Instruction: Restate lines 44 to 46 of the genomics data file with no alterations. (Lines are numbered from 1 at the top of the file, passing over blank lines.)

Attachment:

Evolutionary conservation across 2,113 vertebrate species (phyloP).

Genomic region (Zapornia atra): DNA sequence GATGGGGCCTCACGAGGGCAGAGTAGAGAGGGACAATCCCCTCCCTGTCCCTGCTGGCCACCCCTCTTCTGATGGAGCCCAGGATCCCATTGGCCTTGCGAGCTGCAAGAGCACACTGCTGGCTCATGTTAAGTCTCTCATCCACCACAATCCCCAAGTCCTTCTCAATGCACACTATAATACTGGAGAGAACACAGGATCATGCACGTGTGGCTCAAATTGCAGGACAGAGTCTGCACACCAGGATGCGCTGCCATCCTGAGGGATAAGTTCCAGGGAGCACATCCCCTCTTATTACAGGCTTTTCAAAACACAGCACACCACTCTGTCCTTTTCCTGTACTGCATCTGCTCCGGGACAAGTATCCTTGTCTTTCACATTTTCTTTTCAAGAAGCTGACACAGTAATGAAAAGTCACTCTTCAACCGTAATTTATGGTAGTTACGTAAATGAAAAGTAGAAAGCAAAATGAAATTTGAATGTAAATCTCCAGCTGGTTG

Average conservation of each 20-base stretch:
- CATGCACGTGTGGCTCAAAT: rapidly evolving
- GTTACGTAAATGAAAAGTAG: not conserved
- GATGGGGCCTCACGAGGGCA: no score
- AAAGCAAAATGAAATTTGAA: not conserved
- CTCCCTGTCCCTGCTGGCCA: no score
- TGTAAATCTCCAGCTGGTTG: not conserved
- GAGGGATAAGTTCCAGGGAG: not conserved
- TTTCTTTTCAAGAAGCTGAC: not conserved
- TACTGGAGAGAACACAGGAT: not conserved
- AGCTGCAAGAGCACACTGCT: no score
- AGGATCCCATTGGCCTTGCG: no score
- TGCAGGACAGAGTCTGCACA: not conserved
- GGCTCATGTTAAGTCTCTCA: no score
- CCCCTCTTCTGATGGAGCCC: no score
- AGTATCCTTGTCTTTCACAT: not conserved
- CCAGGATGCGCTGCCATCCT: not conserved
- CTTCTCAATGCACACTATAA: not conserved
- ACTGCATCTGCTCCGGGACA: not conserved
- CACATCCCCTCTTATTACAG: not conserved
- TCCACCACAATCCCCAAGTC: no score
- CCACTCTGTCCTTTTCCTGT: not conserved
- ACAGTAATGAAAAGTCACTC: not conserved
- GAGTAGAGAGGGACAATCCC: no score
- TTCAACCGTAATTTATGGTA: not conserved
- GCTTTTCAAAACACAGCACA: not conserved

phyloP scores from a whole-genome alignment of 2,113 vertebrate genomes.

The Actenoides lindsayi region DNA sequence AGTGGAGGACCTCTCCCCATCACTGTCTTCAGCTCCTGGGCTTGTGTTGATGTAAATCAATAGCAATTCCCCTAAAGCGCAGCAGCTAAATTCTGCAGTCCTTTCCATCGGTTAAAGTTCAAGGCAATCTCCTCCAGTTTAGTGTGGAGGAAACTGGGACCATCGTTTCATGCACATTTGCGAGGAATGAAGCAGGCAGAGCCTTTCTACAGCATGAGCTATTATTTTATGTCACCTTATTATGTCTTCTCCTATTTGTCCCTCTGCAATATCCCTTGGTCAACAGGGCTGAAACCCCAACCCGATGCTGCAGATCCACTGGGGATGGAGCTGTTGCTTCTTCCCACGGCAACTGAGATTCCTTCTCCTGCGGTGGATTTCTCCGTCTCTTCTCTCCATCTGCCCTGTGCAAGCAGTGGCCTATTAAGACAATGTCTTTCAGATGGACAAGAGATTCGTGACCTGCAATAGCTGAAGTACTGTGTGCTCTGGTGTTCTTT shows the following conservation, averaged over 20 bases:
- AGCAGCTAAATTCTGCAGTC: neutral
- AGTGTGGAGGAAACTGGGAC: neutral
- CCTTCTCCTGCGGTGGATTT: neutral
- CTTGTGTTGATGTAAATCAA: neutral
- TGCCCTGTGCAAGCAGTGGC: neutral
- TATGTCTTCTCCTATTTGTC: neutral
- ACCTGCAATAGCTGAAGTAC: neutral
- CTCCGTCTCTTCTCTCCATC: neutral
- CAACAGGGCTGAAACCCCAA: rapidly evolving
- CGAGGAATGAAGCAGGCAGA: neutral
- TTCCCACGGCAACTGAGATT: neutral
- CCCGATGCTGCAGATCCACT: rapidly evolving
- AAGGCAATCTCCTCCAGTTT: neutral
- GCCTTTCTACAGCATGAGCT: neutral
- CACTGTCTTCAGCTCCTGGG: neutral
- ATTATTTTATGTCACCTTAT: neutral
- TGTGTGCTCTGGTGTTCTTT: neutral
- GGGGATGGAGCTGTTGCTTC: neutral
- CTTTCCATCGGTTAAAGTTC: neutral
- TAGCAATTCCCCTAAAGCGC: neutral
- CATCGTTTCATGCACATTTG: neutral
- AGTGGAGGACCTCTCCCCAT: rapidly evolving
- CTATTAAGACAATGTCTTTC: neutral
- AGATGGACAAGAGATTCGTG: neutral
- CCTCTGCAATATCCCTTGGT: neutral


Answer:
- GCCTTTCTACAGCATGAGCT: neutral
- CACTGTCTTCAGCTCCTGGG: neutral
- ATTATTTTATGTCACCTTAT: neutral